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Because You Love to Hate Me: 13 Tales of Villainy
Contributor(s): Ameriie (Editor)
ISBN: 1681193647     ISBN-13: 9781681193649
Publisher: Bloomsbury Childrens Books
    OUR PRICE: $16.19  
Product Type: Hardcover
Published: July 2017
Annotation: A collection of classic fairy tales and stories, from Medusa to Sherlock Holmes, retold from the villains' points of view by teams of authors and "BookTubers."
Additional Information
Library of Congress Subjects:
Fairy tales.
Short stories, American.
Fairy tales.
Dewey: [Fic]
LCCN: 2016058148
Academic/Grade Level: Grade 10-12, Age 15-18
Book type: Juvenile Fiction
Physical Information: 10.00" H x 6.50" W x 1.25" (1.32 lbs) 353 pages
Descriptions, Reviews, Etc.

Reviewed by School Library Journal Reviews (SLJ Reviews 2017 July)

Gr 9 Up—This anthology about villains capitalizes on the fascination with the subject but fails to explore the reasoning behind it. The stories in this unwieldy collection, edited by YouTube sensation Ameriie, are inspired by BookTuber-provided prompts. Some prompts are vague, such as "A young Moriarty" for Susan Dennard's "Shirley and Jim," which presents a modern (and female) Holmes meeting Moriarty for the first time at boarding school. Others are bizarrely specific, such as Renée Ahdieh's sci-fi "The Blood of Imuriv," which resulted from the prompt "The grandson of an evil, matriarchal dictator who tried to rule over the universe wants to follow in her footsteps and accidentally loses his temper, killing his sibling in a game of chess." Thus, the entries vary in quality, making this cross-genre volume less than cohesive. BookTuber contributions range from personality quizzes and literary criticism about the tales to personal essays related to the prompts. Standouts include Soman Chainani's "Gwen and Art and Lance," which is written entirely in texts and emails among the titular characters as Gwen tries to manipulate Art into taking her to prom amid unwanted overtures from Lance, and "Death Knell" by Victoria Schwab, which offers a nuanced meditation on what it means to be Death. There are no redeeming qualities for most of the villains here, and for the most part, there's a lot of superficiality. One notable exception is Cindy Pon's poignant "Beautiful Venom" (prompt: "Medusa, go!"), which makes the Greek myth relevant to modern readers as they watch Mei Feng become Mei Du in Pon's tragic retelling with a Chinese setting. VERDICT A weak but marketable work that will appeal to fans of the contributing authors.—Emma Carbone, Brooklyn Public Library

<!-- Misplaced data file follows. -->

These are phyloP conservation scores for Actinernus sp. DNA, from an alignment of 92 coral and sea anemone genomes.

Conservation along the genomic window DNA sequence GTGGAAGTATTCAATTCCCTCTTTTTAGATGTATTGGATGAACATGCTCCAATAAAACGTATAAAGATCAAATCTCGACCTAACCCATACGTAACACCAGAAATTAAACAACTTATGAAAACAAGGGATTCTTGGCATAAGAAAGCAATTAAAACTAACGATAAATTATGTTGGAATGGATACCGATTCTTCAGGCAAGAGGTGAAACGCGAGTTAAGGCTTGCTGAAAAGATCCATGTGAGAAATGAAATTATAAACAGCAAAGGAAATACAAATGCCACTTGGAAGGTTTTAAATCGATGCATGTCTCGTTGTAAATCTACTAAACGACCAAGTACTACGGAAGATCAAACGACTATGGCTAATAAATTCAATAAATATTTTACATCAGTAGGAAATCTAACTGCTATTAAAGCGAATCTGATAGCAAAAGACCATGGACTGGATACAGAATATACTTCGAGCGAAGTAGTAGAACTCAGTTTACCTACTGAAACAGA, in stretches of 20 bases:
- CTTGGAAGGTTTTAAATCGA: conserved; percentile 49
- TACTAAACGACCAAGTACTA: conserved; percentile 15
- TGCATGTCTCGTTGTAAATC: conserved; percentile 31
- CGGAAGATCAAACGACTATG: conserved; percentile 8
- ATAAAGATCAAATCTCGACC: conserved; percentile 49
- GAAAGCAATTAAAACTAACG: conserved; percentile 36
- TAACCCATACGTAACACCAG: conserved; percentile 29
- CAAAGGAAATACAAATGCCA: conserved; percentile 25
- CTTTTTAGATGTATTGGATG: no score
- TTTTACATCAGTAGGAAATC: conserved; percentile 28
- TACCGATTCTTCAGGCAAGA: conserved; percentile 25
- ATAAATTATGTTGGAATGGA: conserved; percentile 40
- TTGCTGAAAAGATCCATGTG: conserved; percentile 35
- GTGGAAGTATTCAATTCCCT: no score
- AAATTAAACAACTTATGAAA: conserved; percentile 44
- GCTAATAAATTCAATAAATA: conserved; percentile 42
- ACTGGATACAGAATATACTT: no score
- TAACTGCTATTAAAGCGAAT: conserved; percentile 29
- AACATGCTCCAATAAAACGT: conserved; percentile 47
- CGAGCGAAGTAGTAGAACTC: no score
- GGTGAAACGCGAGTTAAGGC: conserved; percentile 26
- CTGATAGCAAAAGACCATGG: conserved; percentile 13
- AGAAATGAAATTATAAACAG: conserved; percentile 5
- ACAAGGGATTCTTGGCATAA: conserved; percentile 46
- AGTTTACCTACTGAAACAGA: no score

Copyright 2017 School Library Journal.